I am just as aware as you the lack of updates on The Lost Tapes the last six months or so, a place that once bragged about its daily updates and exclusive contents and again sorry about that. I hope some of you ocassionally check out what's happening here, because although I don't really have time for this blog at the moment (and to be honest the large amount of watered down music, even from the legends these days, have made me somewhat uninterested in any new hip-hop compared to just a couple of years ago). With that said I still will want to highlight some new releases that I feel are worthy of our time as well as the ocassional compilation and so on. So if you're still here, trusted reader, peace be upon you, and if not.. Well, so be it.
The first album that I want to talk to you about is Masta Ace's "The Falling Season" which dropped a week or so ago by now but as it has been a suprisingly low-key record as far as promotion goes I figure some heads might still have missed out on it. Ace used to be one of my favorite artists in this game for a long time, releasing some incredible album gems that I would argue are, if not masterpieces, then at least close to that classic status. I am of course talking about the two Masta Ace INC. albums as well as the undisposable "Disposable Arts" and the equally slamming "A Long Hot Summer". Nothing but bangers on those albums, excellent rhyming over excellent production that sounded fresh and cohessive despite featuring a multiple of producers and guest emcees sharing mic duties with Ace. If you remember, "A Long Hot Summer" was supposed to be Ace's final solo album, and as such he truly went out with a bang. Instead he was to focus the rest of his career touring and droping ocassional collaborative efforts with his groups EMC, Ace & Edo (G) and the MF DOOM produced (through recycled beats) concept album/mixtape "M.A. Doom: The Son Of Yvonne". All these albums had their joints to be sure, and Ace could still deliver hot verses, but I always felt that a large chunk of the production and overall themes left a lot to be desired on all of these albums.
Imagine then the hype when I found out that The Master was working on an official follow-up to "A Long Hot Summer", a real solo album with all original beats that told a story interweaving skits and songs into a cohessive concept album just like his last two highly acclaimed and aforementioned proper solo albums. That album is finally here - entitled "The Falling Season" which follows the young future underground star throughout his childhood years, all set to the production of newcomer KIC Beats. Of the latter, Ace has described the previously untested California beatsmith as a beatsmith that does not rely very much on samples but instead incorporates live instrumentations whenever possible. And this to me is the albums greatest weakness, although I suspect it might grow on me. But I really have a bug about these legendary emcees who on his recent projects got bangers upon bangers from some of the greatest underground producers in the industry (Domingo, MF DOOM, J-Zone, Beatnuts, Ayatollah, 9th Wonder, Khrysis, Dug Infinite, Marco Polo, DJ JS-One, and so on). While KiC Beats has some good tracks his best work hardly reach up to the levels of the great tracks supplied for Ace by the producers mentioned above, and it definitely hampers the project.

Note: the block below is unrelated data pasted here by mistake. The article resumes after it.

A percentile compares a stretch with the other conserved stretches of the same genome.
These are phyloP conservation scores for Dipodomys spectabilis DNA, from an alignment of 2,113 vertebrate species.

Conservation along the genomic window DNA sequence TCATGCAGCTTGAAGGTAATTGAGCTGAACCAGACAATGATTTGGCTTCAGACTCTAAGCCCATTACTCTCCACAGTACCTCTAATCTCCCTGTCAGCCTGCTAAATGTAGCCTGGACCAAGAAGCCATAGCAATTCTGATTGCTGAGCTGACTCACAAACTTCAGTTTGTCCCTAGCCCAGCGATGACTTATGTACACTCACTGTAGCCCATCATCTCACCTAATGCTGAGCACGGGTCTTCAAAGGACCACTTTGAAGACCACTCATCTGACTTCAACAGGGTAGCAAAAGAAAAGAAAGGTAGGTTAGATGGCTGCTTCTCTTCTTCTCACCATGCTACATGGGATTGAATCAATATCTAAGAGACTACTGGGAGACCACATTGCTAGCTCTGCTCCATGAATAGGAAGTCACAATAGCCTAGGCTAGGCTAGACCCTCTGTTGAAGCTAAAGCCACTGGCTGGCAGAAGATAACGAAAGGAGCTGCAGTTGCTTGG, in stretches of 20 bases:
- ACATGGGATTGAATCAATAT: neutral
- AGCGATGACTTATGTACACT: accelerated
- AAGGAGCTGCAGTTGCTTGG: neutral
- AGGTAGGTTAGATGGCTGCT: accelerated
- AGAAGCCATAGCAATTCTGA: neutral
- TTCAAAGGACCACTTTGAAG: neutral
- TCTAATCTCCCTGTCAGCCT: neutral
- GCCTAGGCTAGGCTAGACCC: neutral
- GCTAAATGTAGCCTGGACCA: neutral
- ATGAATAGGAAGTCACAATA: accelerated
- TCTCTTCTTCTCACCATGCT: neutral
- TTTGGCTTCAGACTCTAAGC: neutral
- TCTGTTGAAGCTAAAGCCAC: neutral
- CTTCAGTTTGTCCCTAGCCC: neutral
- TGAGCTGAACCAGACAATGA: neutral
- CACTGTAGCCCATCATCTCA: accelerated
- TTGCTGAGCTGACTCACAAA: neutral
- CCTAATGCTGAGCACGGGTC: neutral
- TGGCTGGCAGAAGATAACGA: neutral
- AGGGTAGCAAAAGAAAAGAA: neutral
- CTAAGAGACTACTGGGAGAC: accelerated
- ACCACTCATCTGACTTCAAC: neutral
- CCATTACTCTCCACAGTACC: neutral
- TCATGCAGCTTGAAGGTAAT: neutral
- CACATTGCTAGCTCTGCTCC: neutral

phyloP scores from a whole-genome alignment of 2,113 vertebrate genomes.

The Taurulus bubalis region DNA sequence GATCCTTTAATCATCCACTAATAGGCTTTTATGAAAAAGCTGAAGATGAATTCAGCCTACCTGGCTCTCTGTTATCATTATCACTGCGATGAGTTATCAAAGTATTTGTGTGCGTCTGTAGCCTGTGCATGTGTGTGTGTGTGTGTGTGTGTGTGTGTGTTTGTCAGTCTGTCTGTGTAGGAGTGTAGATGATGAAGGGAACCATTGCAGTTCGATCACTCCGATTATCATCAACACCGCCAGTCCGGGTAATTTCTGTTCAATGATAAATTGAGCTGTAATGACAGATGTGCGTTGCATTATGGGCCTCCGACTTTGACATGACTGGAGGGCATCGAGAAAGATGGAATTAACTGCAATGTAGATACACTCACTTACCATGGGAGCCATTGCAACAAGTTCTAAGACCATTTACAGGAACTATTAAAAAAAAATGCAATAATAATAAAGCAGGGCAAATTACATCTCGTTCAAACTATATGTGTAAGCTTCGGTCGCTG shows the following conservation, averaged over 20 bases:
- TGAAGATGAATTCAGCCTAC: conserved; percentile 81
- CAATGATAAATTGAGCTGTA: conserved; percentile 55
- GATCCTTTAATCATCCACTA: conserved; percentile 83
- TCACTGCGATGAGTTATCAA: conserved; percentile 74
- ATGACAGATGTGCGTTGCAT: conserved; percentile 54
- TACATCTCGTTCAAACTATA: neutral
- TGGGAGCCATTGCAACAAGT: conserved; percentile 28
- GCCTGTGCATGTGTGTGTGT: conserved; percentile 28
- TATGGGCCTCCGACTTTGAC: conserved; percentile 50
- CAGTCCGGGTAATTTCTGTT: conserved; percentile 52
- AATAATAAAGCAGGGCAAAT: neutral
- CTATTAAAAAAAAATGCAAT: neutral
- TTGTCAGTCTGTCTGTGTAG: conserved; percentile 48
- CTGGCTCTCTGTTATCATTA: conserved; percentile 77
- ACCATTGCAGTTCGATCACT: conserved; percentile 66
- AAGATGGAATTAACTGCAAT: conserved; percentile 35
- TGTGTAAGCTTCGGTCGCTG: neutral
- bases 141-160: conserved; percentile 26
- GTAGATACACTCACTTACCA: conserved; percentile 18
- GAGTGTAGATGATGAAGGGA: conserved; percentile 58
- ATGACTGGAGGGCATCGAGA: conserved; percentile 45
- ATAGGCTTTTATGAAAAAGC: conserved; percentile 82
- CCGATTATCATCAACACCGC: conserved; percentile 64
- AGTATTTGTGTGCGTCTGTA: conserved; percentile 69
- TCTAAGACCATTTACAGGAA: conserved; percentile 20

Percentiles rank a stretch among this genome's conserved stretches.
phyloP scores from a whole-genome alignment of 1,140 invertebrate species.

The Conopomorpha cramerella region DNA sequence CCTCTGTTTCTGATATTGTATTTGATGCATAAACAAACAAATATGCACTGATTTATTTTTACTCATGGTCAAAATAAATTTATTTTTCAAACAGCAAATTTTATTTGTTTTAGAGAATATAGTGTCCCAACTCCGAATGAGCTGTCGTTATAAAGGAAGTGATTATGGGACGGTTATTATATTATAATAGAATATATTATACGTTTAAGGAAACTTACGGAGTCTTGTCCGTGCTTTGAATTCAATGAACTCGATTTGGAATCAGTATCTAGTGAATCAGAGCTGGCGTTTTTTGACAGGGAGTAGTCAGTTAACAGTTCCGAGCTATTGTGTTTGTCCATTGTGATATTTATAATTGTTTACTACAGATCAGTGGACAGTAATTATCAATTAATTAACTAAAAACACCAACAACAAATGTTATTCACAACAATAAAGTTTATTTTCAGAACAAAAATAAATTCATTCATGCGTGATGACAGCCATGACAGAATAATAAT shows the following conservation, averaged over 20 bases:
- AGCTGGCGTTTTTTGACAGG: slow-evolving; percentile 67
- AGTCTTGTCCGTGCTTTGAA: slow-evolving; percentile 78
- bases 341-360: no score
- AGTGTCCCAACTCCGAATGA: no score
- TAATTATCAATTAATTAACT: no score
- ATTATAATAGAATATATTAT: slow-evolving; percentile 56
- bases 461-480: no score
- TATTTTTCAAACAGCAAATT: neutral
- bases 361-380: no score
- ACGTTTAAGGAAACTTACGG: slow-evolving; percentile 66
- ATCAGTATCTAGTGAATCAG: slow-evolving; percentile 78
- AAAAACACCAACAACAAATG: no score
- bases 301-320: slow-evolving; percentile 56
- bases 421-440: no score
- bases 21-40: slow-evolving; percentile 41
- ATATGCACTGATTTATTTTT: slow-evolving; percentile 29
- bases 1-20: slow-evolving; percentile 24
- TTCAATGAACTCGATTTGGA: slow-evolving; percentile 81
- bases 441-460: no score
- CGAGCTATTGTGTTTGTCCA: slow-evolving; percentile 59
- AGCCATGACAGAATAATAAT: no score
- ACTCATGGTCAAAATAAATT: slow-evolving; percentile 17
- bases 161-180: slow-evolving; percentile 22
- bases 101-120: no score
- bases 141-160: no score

Don't get me wrong, it's not a bad album per se, just an underwhelming one when you consider how amazing music Ace can put out when the chemistry between producer and artist is on top. Still well worth checking out, and don't take my word for it because I've heard several people highly praise this LP so judge for yourself - you can stream the entire project below via Bandcamp before grabbing a digital copy from their site. More good news is that its available on vinyl, CD and cassette so if you dig this or just want to complete your collection I say go for it (check out HHV for prices and editions). Check out the EPK up top, and stream the album above - oh and one more thing guests include Cormega, AG, Your Old Droog, Wordsworth, Pav Bundy, Stricklin, Torae and The World Famous Supreme Team. Give it a spin below right away!
Another rare, historical gem from KRS-One and the BDP crew that I stumbled across on YouTube yesterday. This rare tape with original handdrawn artwork and inserts were given away at Boogie Down Production's first Japanese tour in the very early '90s. Since they had the tape prepared and done by then my guess was that this featured recordings from US shows but at least one track you can hear Kris shout out Japan so it's most likely a Japanese recording as welll.
The rare cassette features two sides (Duh); one being KRS freestyling and strictly going in over classic, and some more obscure, ragga flavored joints while the B-side is labeled the "Hip Hop Side" and (you gussed it) instead features Kris on more traditional breaks and beats. Well worth a listen, and ahuge thank you goes out to YouTube uploader FITTY for allowing us all to hear this forgotten document of one of the best "groups" hip-hop has ever witnessed.